The components of consolidated supervision include, consolidated financial statements intended for public disclosure, consolidated prudential reports intended or supervisory assessment of risk and application of certain prudential regulations on group basis. In due course, consolidated supervision as introduced above would evolve to cover. 1.

Technology improvement and compensation and incentive systems for employees It is likely that Universal Banks of roughly the same size and providing roughly the same range of services may have very different cost levels per unit of output on account of efficiency differences in the use of labour and capital, effectiveness in the sourcing and application of available technology, and perhaps effectiveness in the acquisition of productive inputs, organization designs, compensation and incentive system-and just plain better management.

1. Conflict of interest between commercial and investment banking Larger the banks, the greater will be the effects of the failure on the system. Also there is the fear that such institutions, by virtue of their sheer size would gain monopoly power in the market, which can have undesirable consequences for economic efficiency. Further combining commercial and investment banking can give rise to conflict of interest. 10. Sharpening skills.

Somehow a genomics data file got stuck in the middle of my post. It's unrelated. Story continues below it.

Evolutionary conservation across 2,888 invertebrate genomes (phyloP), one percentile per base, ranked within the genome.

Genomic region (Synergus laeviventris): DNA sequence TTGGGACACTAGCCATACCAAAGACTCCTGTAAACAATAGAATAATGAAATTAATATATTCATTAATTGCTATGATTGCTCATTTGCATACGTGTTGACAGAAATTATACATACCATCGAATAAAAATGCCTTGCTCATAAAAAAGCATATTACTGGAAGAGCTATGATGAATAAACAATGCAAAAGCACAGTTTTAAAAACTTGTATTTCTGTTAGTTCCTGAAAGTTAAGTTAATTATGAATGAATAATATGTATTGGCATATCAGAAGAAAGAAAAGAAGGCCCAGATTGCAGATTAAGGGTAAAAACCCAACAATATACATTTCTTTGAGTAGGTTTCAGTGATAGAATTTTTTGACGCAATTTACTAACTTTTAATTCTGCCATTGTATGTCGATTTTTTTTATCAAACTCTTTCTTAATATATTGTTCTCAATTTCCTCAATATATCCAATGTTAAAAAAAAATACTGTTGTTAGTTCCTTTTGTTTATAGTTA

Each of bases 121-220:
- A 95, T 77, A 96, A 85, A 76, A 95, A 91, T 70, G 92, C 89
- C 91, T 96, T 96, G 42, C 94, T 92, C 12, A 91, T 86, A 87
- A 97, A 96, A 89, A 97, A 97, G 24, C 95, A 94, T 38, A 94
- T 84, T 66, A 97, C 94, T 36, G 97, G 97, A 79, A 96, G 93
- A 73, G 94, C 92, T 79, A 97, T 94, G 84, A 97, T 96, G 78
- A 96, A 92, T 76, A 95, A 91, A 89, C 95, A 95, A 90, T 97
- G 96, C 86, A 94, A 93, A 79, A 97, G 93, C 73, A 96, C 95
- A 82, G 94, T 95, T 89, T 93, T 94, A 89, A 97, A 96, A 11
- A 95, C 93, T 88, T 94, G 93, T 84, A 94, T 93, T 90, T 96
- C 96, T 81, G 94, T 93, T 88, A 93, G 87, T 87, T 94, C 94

The far-reaching changes in the banking and financial sector entail a fundamental shift in the set of skills required in banking. To meet increased competition and manage risk, the demand for specialized banking functions, using IT, as a competitive tool has to go up. Special skills in retail banking, treasury, risk management, foreign exchange, development banking, etc, will need to be carefully nurtured and built. Thus, the twin pillars of the banking sector i. e. human resource and IT will have to be strengthened.

Thus the need of the day is a combination of improved technology and quality human resources. 11. Competition Monopolistic competition among universal banks will decrease their profit margin. 12. Government interferences Interferences by government in public sector banks through RBI are hampering progress of universal banks. 13. Present economic recession Recession is affecting universal banks in a big way as their investment in infrastructure as well as the establishment expenses is much higher as compared to public sector banks.